003 – This “Fat Girl Running” Defies All Ultramarathon Stereotypes: Mirna Valerio

Summary

On the first day of high school, Mirna Valerio went to hockey practice – and suffered. She was larger than the other players, and a lot less fit. Her coach, instead of telling her she was no good, encouraged her to keep going – and that’s why today Mirna is an ultramarathoner, speaker, author, and the 2018 National Geographic Adventurer of the Year.

The name of Mirna’s first blog, “Fat Girl Running”, describes exactly who she is – a body-positive larger woman who lives to run (and when she can’t do that anymore, surf). In this episode of Rob Konrad: Conversations, Mirna tells Rob about the challenges she’s overcome to become a professional runner, the bullying she’s endured because of her body type, and the gratitude and compassion she’s discovered through changing her life and living her dream.

And – she believes that anyone can do the same, without so much as jogging around the block.  [... read more ...]        go to episode

002 – From Neo-Nazi Leader to Peace Advocate: Christian Picciolini

Summary

When Christian Picciolini was 14 years old, he joined America’s first organized neo-Nazi white power movement and remained there for 8 years. He became a leader in the organization and recruited hundreds of others to join. He ran a record store specializing in music that promoted Neo-Nazi ideology and committed countless acts of violence and hate.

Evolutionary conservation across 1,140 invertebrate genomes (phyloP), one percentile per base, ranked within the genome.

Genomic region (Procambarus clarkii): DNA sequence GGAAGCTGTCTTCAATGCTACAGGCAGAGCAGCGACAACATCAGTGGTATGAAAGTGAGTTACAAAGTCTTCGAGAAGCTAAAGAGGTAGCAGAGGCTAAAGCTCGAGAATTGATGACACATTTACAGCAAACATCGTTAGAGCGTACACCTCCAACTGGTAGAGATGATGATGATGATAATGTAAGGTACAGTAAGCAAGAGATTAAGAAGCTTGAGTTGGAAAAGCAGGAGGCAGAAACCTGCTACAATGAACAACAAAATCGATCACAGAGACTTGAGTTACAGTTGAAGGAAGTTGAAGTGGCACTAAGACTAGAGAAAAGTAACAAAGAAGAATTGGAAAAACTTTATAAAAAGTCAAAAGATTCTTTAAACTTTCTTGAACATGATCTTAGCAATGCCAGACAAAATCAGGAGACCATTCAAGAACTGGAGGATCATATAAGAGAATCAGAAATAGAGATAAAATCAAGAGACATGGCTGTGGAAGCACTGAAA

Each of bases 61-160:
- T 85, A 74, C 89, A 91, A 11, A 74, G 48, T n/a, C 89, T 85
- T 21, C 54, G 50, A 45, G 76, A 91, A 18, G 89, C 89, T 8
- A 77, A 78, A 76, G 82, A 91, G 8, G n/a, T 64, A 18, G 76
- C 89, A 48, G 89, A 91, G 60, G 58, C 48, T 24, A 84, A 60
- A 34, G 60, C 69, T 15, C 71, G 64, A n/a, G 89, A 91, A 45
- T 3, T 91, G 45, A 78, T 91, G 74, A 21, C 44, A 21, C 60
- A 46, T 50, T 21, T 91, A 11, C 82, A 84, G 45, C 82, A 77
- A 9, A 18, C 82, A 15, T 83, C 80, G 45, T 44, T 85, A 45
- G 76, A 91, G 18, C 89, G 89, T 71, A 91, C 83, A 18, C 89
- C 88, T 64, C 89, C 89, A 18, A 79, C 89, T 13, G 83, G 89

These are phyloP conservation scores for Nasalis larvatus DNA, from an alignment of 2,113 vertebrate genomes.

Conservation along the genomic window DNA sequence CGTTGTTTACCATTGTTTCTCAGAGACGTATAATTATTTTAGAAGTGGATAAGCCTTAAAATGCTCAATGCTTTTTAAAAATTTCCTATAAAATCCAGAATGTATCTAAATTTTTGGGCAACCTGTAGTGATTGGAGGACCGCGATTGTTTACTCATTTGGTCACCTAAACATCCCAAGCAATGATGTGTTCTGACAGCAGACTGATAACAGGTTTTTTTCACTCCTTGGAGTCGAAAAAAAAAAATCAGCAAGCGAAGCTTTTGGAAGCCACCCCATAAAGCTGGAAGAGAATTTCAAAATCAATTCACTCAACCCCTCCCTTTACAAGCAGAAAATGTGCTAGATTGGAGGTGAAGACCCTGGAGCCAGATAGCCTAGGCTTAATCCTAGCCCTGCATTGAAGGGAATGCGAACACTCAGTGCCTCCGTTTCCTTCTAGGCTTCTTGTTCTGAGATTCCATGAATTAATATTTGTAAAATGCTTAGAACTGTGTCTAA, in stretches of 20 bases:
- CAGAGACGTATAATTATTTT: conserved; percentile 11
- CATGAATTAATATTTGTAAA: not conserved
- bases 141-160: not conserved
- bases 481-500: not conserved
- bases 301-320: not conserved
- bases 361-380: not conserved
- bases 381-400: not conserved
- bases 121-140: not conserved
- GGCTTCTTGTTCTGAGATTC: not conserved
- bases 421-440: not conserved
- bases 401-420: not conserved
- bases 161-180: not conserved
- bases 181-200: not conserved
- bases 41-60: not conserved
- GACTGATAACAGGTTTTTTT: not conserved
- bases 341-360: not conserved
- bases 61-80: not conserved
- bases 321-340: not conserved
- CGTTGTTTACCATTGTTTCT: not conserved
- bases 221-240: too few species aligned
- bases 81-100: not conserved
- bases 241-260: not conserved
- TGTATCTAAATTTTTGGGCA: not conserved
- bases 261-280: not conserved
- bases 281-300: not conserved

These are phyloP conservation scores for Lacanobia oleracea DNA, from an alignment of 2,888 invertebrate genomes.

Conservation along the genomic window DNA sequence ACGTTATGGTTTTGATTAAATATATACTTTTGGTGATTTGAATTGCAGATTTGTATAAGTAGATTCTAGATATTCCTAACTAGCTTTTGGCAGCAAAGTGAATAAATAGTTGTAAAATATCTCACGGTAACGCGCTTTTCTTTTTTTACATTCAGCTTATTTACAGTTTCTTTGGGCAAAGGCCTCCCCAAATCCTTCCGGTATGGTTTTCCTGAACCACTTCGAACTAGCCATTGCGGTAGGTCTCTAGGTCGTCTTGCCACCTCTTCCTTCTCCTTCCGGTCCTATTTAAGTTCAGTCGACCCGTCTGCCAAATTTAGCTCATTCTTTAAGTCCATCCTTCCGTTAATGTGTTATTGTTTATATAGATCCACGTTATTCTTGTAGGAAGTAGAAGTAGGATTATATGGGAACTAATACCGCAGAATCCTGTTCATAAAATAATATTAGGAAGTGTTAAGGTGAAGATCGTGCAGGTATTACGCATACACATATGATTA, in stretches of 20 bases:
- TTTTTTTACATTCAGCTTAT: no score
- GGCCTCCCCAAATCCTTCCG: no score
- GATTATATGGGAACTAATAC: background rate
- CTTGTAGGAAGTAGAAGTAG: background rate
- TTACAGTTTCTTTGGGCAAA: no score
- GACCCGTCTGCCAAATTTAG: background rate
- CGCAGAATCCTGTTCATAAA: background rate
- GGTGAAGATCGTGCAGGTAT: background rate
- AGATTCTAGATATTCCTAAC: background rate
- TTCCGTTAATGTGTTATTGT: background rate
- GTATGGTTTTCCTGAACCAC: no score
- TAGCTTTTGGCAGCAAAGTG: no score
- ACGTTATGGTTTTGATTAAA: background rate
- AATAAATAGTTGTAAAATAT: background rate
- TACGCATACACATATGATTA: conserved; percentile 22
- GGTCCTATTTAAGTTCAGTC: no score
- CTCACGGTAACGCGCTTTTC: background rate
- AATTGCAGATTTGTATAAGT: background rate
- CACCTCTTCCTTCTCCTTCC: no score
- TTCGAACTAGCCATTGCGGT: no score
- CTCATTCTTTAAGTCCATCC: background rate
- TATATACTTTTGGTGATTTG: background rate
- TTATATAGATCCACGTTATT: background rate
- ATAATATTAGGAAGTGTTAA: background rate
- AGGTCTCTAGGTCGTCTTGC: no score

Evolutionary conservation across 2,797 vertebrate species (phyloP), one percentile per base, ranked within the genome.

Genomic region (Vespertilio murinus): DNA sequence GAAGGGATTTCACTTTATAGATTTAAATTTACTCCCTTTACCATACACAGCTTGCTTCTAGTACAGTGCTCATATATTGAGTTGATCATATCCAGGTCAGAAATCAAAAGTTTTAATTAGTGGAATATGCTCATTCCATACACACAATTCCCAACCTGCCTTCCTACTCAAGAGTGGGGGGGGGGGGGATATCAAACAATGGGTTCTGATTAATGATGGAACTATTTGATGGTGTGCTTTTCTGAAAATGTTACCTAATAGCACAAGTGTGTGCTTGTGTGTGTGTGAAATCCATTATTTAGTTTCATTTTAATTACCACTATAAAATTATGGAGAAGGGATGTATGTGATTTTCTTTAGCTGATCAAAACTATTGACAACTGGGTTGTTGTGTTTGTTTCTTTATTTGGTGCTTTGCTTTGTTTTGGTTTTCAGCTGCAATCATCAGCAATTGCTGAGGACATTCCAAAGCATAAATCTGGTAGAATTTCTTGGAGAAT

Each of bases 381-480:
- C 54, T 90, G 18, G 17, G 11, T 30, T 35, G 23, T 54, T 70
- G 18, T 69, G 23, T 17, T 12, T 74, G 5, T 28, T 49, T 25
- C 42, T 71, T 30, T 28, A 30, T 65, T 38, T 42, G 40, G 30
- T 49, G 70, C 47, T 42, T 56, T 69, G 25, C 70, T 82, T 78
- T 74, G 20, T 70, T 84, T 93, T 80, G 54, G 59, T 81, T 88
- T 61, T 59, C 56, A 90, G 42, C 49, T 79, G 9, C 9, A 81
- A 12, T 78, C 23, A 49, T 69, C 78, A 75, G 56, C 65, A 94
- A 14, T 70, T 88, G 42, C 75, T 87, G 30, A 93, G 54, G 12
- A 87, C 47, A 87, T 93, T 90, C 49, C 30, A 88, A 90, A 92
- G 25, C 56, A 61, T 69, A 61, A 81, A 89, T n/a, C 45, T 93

And then…. he changed his life.

This is the story of how Christian lost everything to radicalization, and then rebuilt his life on an entirely new foundation: make good happen. [... read more ...]        go to episode

001 – The Man Who Gave His Kidney To A Stranger: Harold Mintz

Episode Summary

When Harold Mintz met Gennet Belay, a stranger to whom he had donated one of his kidneys some months earlier, he wondered how that kidney could have possibly fit inside her. He was a  6’5” tall man, and she was a “tiny” immigrant from Ethiopia, that had suffered for years and years due to an increasingly failing kidney… But then she showed him the site of the surgery, and there it was:  a little lump on the left side of her back, clearly visible under her skin – Harold’s giant kidney working perfectly inside its crowded new quarters of a person he never met before…

Harold was the first living person in America to donate an organ to a complete stranger, after a change in legislation allowed this for the first time ever.

But what kind of person would even do that? In this episode, Rob Konrad asks him this and other burning questions, like: Was he afraid? Did he want to meet the recipient after the surgery? What if someone in his family needed a kidney down the line?  [... read more ...]        go to episode